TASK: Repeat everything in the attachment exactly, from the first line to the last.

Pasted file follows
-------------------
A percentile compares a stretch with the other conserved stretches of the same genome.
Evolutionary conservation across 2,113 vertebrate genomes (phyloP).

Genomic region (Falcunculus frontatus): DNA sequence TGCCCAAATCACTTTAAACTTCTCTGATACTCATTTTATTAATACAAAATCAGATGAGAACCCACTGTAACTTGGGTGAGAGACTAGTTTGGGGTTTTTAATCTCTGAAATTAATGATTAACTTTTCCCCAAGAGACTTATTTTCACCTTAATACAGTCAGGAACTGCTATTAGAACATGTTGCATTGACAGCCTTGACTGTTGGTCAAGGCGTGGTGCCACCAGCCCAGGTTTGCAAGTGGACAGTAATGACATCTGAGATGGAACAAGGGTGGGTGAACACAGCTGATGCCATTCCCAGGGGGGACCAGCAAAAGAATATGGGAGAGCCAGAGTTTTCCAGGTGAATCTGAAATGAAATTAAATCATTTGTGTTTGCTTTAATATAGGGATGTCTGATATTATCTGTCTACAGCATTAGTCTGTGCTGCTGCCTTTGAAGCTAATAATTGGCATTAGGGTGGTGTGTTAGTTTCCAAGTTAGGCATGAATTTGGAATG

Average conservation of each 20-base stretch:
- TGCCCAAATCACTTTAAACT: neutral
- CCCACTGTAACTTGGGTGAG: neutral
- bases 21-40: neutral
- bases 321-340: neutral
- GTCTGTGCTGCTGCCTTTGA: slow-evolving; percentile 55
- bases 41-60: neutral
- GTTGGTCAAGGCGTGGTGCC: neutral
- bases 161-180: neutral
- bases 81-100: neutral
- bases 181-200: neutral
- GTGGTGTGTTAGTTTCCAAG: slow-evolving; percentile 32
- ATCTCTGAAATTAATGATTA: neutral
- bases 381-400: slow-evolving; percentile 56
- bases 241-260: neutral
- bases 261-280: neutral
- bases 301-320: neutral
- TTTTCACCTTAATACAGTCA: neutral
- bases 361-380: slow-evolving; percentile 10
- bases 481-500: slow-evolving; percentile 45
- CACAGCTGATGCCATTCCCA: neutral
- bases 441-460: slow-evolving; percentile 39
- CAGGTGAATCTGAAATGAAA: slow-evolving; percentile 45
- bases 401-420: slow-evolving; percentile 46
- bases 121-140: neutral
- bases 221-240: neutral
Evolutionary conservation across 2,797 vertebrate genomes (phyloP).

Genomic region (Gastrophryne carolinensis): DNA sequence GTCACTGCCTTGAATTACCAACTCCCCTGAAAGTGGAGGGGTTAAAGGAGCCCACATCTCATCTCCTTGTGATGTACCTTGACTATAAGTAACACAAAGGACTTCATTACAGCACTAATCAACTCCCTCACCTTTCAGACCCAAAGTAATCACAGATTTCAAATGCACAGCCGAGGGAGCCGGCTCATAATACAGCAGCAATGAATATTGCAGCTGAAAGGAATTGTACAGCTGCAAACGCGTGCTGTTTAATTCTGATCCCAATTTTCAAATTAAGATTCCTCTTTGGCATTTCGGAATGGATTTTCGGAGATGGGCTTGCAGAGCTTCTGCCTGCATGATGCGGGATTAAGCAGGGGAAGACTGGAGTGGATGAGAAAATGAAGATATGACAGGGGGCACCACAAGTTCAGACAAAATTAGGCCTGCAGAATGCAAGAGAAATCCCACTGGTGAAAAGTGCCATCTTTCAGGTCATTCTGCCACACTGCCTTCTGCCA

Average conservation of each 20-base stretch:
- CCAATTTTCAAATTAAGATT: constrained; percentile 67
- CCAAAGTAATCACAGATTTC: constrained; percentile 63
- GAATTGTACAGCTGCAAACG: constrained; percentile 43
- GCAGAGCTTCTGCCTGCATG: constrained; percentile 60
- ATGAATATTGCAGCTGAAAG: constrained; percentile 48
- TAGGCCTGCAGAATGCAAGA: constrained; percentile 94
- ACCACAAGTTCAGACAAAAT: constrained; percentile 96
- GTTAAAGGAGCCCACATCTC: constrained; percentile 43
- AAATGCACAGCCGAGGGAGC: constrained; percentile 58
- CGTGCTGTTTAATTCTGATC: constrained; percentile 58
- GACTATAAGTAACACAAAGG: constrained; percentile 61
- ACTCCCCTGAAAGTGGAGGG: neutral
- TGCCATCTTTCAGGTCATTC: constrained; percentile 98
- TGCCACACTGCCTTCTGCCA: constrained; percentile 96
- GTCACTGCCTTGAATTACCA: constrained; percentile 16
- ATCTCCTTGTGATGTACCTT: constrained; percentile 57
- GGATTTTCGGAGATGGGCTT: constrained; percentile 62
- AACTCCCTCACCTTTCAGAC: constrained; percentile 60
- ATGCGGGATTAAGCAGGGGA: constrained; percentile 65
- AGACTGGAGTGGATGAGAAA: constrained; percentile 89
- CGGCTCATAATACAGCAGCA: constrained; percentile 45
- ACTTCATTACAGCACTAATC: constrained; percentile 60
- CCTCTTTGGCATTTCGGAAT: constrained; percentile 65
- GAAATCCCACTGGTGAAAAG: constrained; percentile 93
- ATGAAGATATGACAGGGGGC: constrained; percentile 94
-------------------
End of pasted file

A percentile compares a stretch with the other conserved stretches of the same genome.
Evolutionary conservation across 2,113 vertebrate genomes (phyloP).

Genomic region (Falcunculus frontatus): DNA sequence TGCCCAAATCACTTTAAACTTCTCTGATACTCATTTTATTAATACAAAATCAGATGAGAACCCACTGTAACTTGGGTGAGAGACTAGTTTGGGGTTTTTAATCTCTGAAATTAATGATTAACTTTTCCCCAAGAGACTTATTTTCACCTTAATACAGTCAGGAACTGCTATTAGAACATGTTGCATTGACAGCCTTGACTGTTGGTCAAGGCGTGGTGCCACCAGCCCAGGTTTGCAAGTGGACAGTAATGACATCTGAGATGGAACAAGGGTGGGTGAACACAGCTGATGCCATTCCCAGGGGGGACCAGCAAAAGAATATGGGAGAGCCAGAGTTTTCCAGGTGAATCTGAAATGAAATTAAATCATTTGTGTTTGCTTTAATATAGGGATGTCTGATATTATCTGTCTACAGCATTAGTCTGTGCTGCTGCCTTTGAAGCTAATAATTGGCATTAGGGTGGTGTGTTAGTTTCCAAGTTAGGCATGAATTTGGAATG

Average conservation of each 20-base stretch:
- TGCCCAAATCACTTTAAACT: neutral
- CCCACTGTAACTTGGGTGAG: neutral
- bases 21-40: neutral
- bases 321-340: neutral
- GTCTGTGCTGCTGCCTTTGA: slow-evolving; percentile 55
- bases 41-60: neutral
- GTTGGTCAAGGCGTGGTGCC: neutral
- bases 161-180: neutral
- bases 81-100: neutral
- bases 181-200: neutral
- GTGGTGTGTTAGTTTCCAAG: slow-evolving; percentile 32
- ATCTCTGAAATTAATGATTA: neutral
- bases 381-400: slow-evolving; percentile 56
- bases 241-260: neutral
- bases 261-280: neutral
- bases 301-320: neutral
- TTTTCACCTTAATACAGTCA: neutral
- bases 361-380: slow-evolving; percentile 10
- bases 481-500: slow-evolving; percentile 45
- CACAGCTGATGCCATTCCCA: neutral
- bases 441-460: slow-evolving; percentile 39
- CAGGTGAATCTGAAATGAAA: slow-evolving; percentile 45
- bases 401-420: slow-evolving; percentile 46
- bases 121-140: neutral
- bases 221-240: neutral
Evolutionary conservation across 2,797 vertebrate genomes (phyloP).

Genomic region (Gastrophryne carolinensis): DNA sequence GTCACTGCCTTGAATTACCAACTCCCCTGAAAGTGGAGGGGTTAAAGGAGCCCACATCTCATCTCCTTGTGATGTACCTTGACTATAAGTAACACAAAGGACTTCATTACAGCACTAATCAACTCCCTCACCTTTCAGACCCAAAGTAATCACAGATTTCAAATGCACAGCCGAGGGAGCCGGCTCATAATACAGCAGCAATGAATATTGCAGCTGAAAGGAATTGTACAGCTGCAAACGCGTGCTGTTTAATTCTGATCCCAATTTTCAAATTAAGATTCCTCTTTGGCATTTCGGAATGGATTTTCGGAGATGGGCTTGCAGAGCTTCTGCCTGCATGATGCGGGATTAAGCAGGGGAAGACTGGAGTGGATGAGAAAATGAAGATATGACAGGGGGCACCACAAGTTCAGACAAAATTAGGCCTGCAGAATGCAAGAGAAATCCCACTGGTGAAAAGTGCCATCTTTCAGGTCATTCTGCCACACTGCCTTCTGCCA

Average conservation of each 20-base stretch:
- CCAATTTTCAAATTAAGATT: constrained; percentile 67
- CCAAAGTAATCACAGATTTC: constrained; percentile 63
- GAATTGTACAGCTGCAAACG: constrained; percentile 43
- GCAGAGCTTCTGCCTGCATG: constrained; percentile 60
- ATGAATATTGCAGCTGAAAG: constrained; percentile 48
- TAGGCCTGCAGAATGCAAGA: constrained; percentile 94
- ACCACAAGTTCAGACAAAAT: constrained; percentile 96
- GTTAAAGGAGCCCACATCTC: constrained; percentile 43
- AAATGCACAGCCGAGGGAGC: constrained; percentile 58
- CGTGCTGTTTAATTCTGATC: constrained; percentile 58
- GACTATAAGTAACACAAAGG: constrained; percentile 61
- ACTCCCCTGAAAGTGGAGGG: neutral
- TGCCATCTTTCAGGTCATTC: constrained; percentile 98
- TGCCACACTGCCTTCTGCCA: constrained; percentile 96
- GTCACTGCCTTGAATTACCA: constrained; percentile 16
- ATCTCCTTGTGATGTACCTT: constrained; percentile 57
- GGATTTTCGGAGATGGGCTT: constrained; percentile 62
- AACTCCCTCACCTTTCAGAC: constrained; percentile 60
- ATGCGGGATTAAGCAGGGGA: constrained; percentile 65
- AGACTGGAGTGGATGAGAAA: constrained; percentile 89
- CGGCTCATAATACAGCAGCA: constrained; percentile 45
- ACTTCATTACAGCACTAATC: constrained; percentile 60
- CCTCTTTGGCATTTCGGAAT: constrained; percentile 65
- GAAATCCCACTGGTGAAAAG: constrained; percentile 93
- ATGAAGATATGACAGGGGGC: constrained; percentile 94